Date: Wed, 23 Feb 2011 07:42:18

Author: Cliff Bettis

Subject: Re: Tin Foil Capacitor

Post:

The behavior of the dissectible capacitor depends on the nature of the
dielectric. For instance, if the usual demonstration is done with quartz
glass instead of soda glass, it will retain the charge on the plates.

Cliff

-----Original Message-----
From: tap-l-owner@lists.ncsu.edu [mailto:tap-l-owner@lists.ncsu.edu] On
Behalf Of Jerry DiMarco
Sent: Tuesday, February 22, 2011 6:53 PM
To: tap-l@lists.ncsu.edu
Subject: Re: [tap-l] Tin Foil Capacitor

I'm familiar with that demo but there are lots of other demos about
charge flowing into and out of capacitors, and capacitors powering
mechanical or electrical devices. Textbook treatment of the subject also
mention current flowing on to plates, and more current flowing on to plates
when a dielectric is inserted. Discussion of dielectrics is about the
dipoles that are formed due to the E-field between the plates. Only the
residual charge left over after a capacitor is discharged is attributed to
dielectric absorption. So where does all the charging current go?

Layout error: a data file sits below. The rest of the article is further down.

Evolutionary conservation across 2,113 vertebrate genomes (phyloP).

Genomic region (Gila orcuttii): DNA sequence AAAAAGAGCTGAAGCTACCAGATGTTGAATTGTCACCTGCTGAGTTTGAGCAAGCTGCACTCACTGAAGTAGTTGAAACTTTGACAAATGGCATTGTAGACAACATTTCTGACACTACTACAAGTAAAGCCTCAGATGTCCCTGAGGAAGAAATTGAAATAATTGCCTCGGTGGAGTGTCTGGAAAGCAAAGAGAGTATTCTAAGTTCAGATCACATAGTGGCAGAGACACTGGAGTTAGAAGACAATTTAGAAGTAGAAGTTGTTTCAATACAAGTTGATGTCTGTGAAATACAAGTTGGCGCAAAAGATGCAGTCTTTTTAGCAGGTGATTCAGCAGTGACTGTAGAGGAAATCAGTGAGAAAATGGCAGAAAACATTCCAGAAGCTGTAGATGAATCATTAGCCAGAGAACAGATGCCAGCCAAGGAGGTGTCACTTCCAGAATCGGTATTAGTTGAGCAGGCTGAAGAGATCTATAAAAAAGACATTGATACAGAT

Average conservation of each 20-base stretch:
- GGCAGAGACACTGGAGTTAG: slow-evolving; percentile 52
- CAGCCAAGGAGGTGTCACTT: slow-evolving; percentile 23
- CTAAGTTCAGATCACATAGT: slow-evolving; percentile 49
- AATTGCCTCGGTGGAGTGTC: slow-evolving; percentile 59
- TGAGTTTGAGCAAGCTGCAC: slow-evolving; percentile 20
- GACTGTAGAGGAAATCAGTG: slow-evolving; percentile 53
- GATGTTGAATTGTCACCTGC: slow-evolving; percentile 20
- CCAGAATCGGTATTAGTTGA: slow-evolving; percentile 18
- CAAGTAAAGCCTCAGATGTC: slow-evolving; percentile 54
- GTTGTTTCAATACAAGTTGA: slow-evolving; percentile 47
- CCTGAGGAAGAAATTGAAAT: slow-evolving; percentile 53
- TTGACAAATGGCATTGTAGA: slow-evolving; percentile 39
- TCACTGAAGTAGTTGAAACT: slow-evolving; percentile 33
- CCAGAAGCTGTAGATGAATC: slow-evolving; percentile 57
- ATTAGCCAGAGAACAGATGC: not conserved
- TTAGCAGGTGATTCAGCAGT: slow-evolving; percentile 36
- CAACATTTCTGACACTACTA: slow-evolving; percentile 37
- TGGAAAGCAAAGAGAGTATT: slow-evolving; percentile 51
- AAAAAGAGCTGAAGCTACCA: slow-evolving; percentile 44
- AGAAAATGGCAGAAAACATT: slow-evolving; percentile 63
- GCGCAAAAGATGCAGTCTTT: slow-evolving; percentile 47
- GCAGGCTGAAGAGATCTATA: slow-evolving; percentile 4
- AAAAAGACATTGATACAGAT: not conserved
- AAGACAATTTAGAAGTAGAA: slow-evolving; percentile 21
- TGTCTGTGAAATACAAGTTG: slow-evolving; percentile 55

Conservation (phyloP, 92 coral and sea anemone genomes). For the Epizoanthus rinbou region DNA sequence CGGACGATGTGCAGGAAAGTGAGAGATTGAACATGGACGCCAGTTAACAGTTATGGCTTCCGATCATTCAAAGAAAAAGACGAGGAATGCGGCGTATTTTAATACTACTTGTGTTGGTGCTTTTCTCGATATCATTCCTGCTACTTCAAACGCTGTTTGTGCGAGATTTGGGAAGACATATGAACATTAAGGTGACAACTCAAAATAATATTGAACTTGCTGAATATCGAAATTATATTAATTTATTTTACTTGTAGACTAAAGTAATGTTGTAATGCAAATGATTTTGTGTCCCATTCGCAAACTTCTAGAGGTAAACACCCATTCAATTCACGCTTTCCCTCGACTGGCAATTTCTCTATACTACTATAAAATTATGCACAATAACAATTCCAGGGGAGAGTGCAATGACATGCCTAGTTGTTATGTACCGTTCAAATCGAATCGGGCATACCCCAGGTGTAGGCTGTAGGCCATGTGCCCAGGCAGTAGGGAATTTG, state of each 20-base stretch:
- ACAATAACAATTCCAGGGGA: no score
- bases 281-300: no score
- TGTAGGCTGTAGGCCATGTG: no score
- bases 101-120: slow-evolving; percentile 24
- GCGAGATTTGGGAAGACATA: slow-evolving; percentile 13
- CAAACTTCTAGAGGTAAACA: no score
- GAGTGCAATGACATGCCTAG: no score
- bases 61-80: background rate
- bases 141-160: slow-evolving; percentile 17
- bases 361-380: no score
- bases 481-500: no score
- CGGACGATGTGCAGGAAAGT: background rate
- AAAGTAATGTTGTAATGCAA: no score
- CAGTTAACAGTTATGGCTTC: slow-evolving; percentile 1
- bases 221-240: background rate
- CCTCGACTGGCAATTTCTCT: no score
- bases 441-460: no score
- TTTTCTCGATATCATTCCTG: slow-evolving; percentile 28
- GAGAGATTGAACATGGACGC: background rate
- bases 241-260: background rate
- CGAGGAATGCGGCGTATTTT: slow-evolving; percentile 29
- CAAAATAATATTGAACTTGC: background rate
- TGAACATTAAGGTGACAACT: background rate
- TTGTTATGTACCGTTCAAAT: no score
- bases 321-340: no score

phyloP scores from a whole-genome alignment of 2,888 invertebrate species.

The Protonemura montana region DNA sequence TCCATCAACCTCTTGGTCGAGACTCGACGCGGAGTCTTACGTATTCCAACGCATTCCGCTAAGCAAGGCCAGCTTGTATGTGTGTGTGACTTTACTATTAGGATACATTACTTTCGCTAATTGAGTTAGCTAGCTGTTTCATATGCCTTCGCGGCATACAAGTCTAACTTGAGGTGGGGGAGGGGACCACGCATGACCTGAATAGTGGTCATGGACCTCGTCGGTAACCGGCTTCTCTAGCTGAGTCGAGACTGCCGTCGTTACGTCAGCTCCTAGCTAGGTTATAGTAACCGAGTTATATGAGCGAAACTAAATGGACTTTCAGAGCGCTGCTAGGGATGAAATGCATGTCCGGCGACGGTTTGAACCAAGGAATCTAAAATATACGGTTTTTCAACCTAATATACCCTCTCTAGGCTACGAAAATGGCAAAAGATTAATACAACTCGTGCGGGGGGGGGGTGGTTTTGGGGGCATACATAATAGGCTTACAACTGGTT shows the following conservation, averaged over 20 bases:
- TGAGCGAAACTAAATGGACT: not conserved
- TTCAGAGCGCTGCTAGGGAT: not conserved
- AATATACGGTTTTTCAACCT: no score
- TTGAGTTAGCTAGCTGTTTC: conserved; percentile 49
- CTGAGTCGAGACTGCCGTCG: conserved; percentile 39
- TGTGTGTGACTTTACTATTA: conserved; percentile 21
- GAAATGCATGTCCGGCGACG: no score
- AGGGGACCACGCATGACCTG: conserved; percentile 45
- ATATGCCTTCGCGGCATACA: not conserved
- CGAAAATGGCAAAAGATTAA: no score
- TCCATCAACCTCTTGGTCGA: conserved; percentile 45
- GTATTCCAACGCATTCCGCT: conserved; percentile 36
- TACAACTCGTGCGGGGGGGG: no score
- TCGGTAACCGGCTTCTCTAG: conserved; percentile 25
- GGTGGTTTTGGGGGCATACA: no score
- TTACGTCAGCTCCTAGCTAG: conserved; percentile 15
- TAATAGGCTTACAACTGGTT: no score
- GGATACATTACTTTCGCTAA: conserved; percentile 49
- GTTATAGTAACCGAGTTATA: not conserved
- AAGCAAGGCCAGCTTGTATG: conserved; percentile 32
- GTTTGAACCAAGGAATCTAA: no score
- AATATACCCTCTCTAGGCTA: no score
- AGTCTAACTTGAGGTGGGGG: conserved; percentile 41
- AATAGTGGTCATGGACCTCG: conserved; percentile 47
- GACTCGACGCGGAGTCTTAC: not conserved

If you claim the dielectric stores the charge, how does that explain
a capacitor's ability to act as a filter in a power supply, or as a source
of power in a remote location? How would you explain the action of an RC
circuit?


Jerry
D


At 2/22/2011 03:18 PM, you wrote:
>Jerry,
>
>If you take the capacitor apart and remove the dielectric, you can touch
>the plates together and will find that there is no (or only a tiny tiny
>fraction of the) charge on them. Put it back together and it will be
charged.
>
>Paul
>
>
>On Feb 22, 2011, at 2:31 PM, chuck britton wrote:
>
> > Vacuum polarization ! ? ! ? ! ?
> >
> >
> > At 12:30 PM -0700 2/22/11, Jerry DiMarco wrote:
> >> Taking one problem at a time, are you saying there is no charge
> deposited on the plates of a capacitor?
> >>
> >> Jerry D
> >>
> >>
> >> At 2/21/2011 03:28 PM, you wrote:
> >>> Jerry,
> >>>
> >>> But in the case of the rolled foil capacitor there are two foils and
> two insulators. The "charge" is actually held in the polarization of the
> dielectric and not on the surface of the conductors.
> >>> ......
> >>>
> >>> Paul
> >



From tap-l-owner@lists.ncsu.edu Wed Feb 23 09:43:30 2011

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